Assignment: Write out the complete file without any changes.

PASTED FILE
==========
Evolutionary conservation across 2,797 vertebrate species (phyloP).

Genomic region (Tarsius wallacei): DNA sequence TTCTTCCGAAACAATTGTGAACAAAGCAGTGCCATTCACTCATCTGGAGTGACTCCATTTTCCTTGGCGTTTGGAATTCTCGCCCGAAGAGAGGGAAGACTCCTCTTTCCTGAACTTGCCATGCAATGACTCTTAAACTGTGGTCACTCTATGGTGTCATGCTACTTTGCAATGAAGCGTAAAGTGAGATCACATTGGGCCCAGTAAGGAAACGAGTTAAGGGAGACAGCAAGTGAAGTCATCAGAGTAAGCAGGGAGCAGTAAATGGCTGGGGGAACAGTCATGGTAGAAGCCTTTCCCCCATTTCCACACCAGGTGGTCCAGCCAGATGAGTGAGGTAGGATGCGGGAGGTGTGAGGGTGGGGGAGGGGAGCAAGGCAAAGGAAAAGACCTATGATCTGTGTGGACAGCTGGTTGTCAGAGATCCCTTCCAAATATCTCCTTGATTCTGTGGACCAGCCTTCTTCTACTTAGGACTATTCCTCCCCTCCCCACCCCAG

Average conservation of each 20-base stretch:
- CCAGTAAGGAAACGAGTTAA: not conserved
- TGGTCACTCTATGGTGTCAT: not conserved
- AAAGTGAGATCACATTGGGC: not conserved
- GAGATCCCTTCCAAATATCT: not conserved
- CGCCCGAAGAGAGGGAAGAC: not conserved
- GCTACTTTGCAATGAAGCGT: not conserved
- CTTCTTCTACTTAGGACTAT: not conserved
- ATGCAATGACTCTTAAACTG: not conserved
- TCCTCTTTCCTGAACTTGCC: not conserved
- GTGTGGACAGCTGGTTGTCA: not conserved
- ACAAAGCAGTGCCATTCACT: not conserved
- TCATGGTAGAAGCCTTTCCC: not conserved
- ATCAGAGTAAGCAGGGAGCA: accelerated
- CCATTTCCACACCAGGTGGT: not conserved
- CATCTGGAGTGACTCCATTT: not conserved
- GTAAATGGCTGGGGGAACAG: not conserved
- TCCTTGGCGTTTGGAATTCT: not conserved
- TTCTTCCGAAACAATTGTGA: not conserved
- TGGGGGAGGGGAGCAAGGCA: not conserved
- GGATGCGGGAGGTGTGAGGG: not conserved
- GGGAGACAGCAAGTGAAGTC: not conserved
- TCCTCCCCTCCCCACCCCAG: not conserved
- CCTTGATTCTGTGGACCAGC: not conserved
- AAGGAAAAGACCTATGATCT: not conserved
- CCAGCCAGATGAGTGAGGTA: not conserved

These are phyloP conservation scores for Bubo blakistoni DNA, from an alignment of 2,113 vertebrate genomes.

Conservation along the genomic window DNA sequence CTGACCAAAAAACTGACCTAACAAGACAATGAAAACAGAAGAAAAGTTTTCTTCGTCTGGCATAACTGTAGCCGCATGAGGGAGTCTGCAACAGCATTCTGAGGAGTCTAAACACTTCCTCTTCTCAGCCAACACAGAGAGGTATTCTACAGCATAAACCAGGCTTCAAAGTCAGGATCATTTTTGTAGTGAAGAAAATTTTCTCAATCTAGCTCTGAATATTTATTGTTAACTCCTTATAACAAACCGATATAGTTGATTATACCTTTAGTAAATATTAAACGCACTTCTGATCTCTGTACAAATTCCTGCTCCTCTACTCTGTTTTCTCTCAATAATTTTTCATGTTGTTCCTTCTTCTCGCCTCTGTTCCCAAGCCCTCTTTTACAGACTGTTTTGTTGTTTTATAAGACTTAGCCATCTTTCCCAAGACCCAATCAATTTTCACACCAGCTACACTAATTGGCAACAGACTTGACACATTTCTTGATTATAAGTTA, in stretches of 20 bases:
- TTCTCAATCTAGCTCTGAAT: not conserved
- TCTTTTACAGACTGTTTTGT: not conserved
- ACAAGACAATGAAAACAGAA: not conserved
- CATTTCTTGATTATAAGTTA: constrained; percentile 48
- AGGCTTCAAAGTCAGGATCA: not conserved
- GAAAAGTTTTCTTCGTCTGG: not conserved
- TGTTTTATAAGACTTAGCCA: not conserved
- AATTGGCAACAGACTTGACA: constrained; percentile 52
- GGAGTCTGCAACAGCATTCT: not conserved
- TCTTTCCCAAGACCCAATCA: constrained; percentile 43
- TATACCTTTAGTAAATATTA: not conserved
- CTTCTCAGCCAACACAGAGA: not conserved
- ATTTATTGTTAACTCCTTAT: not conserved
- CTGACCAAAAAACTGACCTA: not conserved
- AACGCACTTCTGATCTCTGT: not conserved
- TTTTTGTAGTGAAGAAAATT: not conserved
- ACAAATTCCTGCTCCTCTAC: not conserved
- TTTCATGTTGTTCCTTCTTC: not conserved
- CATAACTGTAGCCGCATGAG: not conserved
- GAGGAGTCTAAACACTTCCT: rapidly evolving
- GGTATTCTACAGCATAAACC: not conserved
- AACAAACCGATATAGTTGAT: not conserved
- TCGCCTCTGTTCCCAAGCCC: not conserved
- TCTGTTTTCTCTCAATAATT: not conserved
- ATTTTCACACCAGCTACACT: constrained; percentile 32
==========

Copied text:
Evolutionary conservation across 2,797 vertebrate species (phyloP).

Genomic region (Tarsius wallacei): DNA sequence TTCTTCCGAAACAATTGTGAACAAAGCAGTGCCATTCACTCATCTGGAGTGACTCCATTTTCCTTGGCGTTTGGAATTCTCGCCCGAAGAGAGGGAAGACTCCTCTTTCCTGAACTTGCCATGCAATGACTCTTAAACTGTGGTCACTCTATGGTGTCATGCTACTTTGCAATGAAGCGTAAAGTGAGATCACATTGGGCCCAGTAAGGAAACGAGTTAAGGGAGACAGCAAGTGAAGTCATCAGAGTAAGCAGGGAGCAGTAAATGGCTGGGGGAACAGTCATGGTAGAAGCCTTTCCCCCATTTCCACACCAGGTGGTCCAGCCAGATGAGTGAGGTAGGATGCGGGAGGTGTGAGGGTGGGGGAGGGGAGCAAGGCAAAGGAAAAGACCTATGATCTGTGTGGACAGCTGGTTGTCAGAGATCCCTTCCAAATATCTCCTTGATTCTGTGGACCAGCCTTCTTCTACTTAGGACTATTCCTCCCCTCCCCACCCCAG

Average conservation of each 20-base stretch:
- CCAGTAAGGAAACGAGTTAA: not conserved
- TGGTCACTCTATGGTGTCAT: not conserved
- AAAGTGAGATCACATTGGGC: not conserved
- GAGATCCCTTCCAAATATCT: not conserved
- CGCCCGAAGAGAGGGAAGAC: not conserved
- GCTACTTTGCAATGAAGCGT: not conserved
- CTTCTTCTACTTAGGACTAT: not conserved
- ATGCAATGACTCTTAAACTG: not conserved
- TCCTCTTTCCTGAACTTGCC: not conserved
- GTGTGGACAGCTGGTTGTCA: not conserved
- ACAAAGCAGTGCCATTCACT: not conserved
- TCATGGTAGAAGCCTTTCCC: not conserved
- ATCAGAGTAAGCAGGGAGCA: accelerated
- CCATTTCCACACCAGGTGGT: not conserved
- CATCTGGAGTGACTCCATTT: not conserved
- GTAAATGGCTGGGGGAACAG: not conserved
- TCCTTGGCGTTTGGAATTCT: not conserved
- TTCTTCCGAAACAATTGTGA: not conserved
- TGGGGGAGGGGAGCAAGGCA: not conserved
- GGATGCGGGAGGTGTGAGGG: not conserved
- GGGAGACAGCAAGTGAAGTC: not conserved
- TCCTCCCCTCCCCACCCCAG: not conserved
- CCTTGATTCTGTGGACCAGC: not conserved
- AAGGAAAAGACCTATGATCT: not conserved
- CCAGCCAGATGAGTGAGGTA: not conserved

These are phyloP conservation scores for Bubo blakistoni DNA, from an alignment of 2,113 vertebrate genomes.

Conservation along the genomic window DNA sequence CTGACCAAAAAACTGACCTAACAAGACAATGAAAACAGAAGAAAAGTTTTCTTCGTCTGGCATAACTGTAGCCGCATGAGGGAGTCTGCAACAGCATTCTGAGGAGTCTAAACACTTCCTCTTCTCAGCCAACACAGAGAGGTATTCTACAGCATAAACCAGGCTTCAAAGTCAGGATCATTTTTGTAGTGAAGAAAATTTTCTCAATCTAGCTCTGAATATTTATTGTTAACTCCTTATAACAAACCGATATAGTTGATTATACCTTTAGTAAATATTAAACGCACTTCTGATCTCTGTACAAATTCCTGCTCCTCTACTCTGTTTTCTCTCAATAATTTTTCATGTTGTTCCTTCTTCTCGCCTCTGTTCCCAAGCCCTCTTTTACAGACTGTTTTGTTGTTTTATAAGACTTAGCCATCTTTCCCAAGACCCAATCAATTTTCACACCAGCTACACTAATTGGCAACAGACTTGACACATTTCTTGATTATAAGTTA, in stretches of 20 bases:
- TTCTCAATCTAGCTCTGAAT: not conserved
- TCTTTTACAGACTGTTTTGT: not conserved
- ACAAGACAATGAAAACAGAA: not conserved
- CATTTCTTGATTATAAGTTA: constrained; percentile 48
- AGGCTTCAAAGTCAGGATCA: not conserved
- GAAAAGTTTTCTTCGTCTGG: not conserved
- TGTTTTATAAGACTTAGCCA: not conserved
- AATTGGCAACAGACTTGACA: constrained; percentile 52
- GGAGTCTGCAACAGCATTCT: not conserved
- TCTTTCCCAAGACCCAATCA: constrained; percentile 43
- TATACCTTTAGTAAATATTA: not conserved
- CTTCTCAGCCAACACAGAGA: not conserved
- ATTTATTGTTAACTCCTTAT: not conserved
- CTGACCAAAAAACTGACCTA: not conserved
- AACGCACTTCTGATCTCTGT: not conserved
- TTTTTGTAGTGAAGAAAATT: not conserved
- ACAAATTCCTGCTCCTCTAC: not conserved
- TTTCATGTTGTTCCTTCTTC: not conserved
- CATAACTGTAGCCGCATGAG: not conserved
- GAGGAGTCTAAACACTTCCT: rapidly evolving
- GGTATTCTACAGCATAAACC: not conserved
- AACAAACCGATATAGTTGAT: not conserved
- TCGCCTCTGTTCCCAAGCCC: not conserved
- TCTGTTTTCTCTCAATAATT: not conserved
- ATTTTCACACCAGCTACACT: constrained; percentile 32